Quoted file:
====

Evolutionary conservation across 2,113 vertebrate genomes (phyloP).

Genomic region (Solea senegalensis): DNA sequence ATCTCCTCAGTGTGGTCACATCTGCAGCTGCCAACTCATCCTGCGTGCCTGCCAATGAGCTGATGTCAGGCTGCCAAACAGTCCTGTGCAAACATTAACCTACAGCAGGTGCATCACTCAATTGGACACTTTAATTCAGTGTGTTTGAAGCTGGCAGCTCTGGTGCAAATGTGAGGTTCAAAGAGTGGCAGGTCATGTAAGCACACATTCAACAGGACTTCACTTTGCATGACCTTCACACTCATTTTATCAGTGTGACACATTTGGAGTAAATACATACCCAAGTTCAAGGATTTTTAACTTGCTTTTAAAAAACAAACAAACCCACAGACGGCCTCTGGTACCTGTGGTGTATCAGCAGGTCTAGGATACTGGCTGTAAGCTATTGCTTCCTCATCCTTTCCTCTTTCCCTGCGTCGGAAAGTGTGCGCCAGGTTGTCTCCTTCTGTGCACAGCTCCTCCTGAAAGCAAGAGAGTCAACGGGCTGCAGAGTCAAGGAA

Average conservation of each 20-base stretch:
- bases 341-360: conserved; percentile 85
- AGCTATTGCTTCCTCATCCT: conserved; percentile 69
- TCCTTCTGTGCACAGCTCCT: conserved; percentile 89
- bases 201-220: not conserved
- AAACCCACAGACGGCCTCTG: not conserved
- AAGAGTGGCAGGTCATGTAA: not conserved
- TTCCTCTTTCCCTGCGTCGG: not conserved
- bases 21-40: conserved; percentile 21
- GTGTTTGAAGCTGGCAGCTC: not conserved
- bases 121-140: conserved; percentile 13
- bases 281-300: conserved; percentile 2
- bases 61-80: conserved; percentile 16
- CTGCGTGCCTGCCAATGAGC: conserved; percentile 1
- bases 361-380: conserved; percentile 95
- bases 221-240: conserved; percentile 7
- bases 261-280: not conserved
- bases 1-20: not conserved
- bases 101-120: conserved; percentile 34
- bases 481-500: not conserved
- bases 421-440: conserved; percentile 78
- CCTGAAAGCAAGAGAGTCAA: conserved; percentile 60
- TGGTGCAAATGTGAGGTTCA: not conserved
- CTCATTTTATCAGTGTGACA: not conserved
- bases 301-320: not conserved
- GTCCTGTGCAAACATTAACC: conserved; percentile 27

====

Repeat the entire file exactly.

Evolutionary conservation across 2,113 vertebrate genomes (phyloP).

Genomic region (Solea senegalensis): DNA sequence ATCTCCTCAGTGTGGTCACATCTGCAGCTGCCAACTCATCCTGCGTGCCTGCCAATGAGCTGATGTCAGGCTGCCAAACAGTCCTGTGCAAACATTAACCTACAGCAGGTGCATCACTCAATTGGACACTTTAATTCAGTGTGTTTGAAGCTGGCAGCTCTGGTGCAAATGTGAGGTTCAAAGAGTGGCAGGTCATGTAAGCACACATTCAACAGGACTTCACTTTGCATGACCTTCACACTCATTTTATCAGTGTGACACATTTGGAGTAAATACATACCCAAGTTCAAGGATTTTTAACTTGCTTTTAAAAAACAAACAAACCCACAGACGGCCTCTGGTACCTGTGGTGTATCAGCAGGTCTAGGATACTGGCTGTAAGCTATTGCTTCCTCATCCTTTCCTCTTTCCCTGCGTCGGAAAGTGTGCGCCAGGTTGTCTCCTTCTGTGCACAGCTCCTCCTGAAAGCAAGAGAGTCAACGGGCTGCAGAGTCAAGGAA

Average conservation of each 20-base stretch:
- bases 341-360: conserved; percentile 85
- AGCTATTGCTTCCTCATCCT: conserved; percentile 69
- TCCTTCTGTGCACAGCTCCT: conserved; percentile 89
- bases 201-220: not conserved
- AAACCCACAGACGGCCTCTG: not conserved
- AAGAGTGGCAGGTCATGTAA: not conserved
- TTCCTCTTTCCCTGCGTCGG: not conserved
- bases 21-40: conserved; percentile 21
- GTGTTTGAAGCTGGCAGCTC: not conserved
- bases 121-140: conserved; percentile 13
- bases 281-300: conserved; percentile 2
- bases 61-80: conserved; percentile 16
- CTGCGTGCCTGCCAATGAGC: conserved; percentile 1
- bases 361-380: conserved; percentile 95
- bases 221-240: conserved; percentile 7
- bases 261-280: not conserved
- bases 1-20: not conserved
- bases 101-120: conserved; percentile 34
- bases 481-500: not conserved
- bases 421-440: conserved; percentile 78
- CCTGAAAGCAAGAGAGTCAA: conserved; percentile 60
- TGGTGCAAATGTGAGGTTCA: not conserved
- CTCATTTTATCAGTGTGACA: not conserved
- bases 301-320: not conserved
- GTCCTGTGCAAACATTAACC: conserved; percentile 27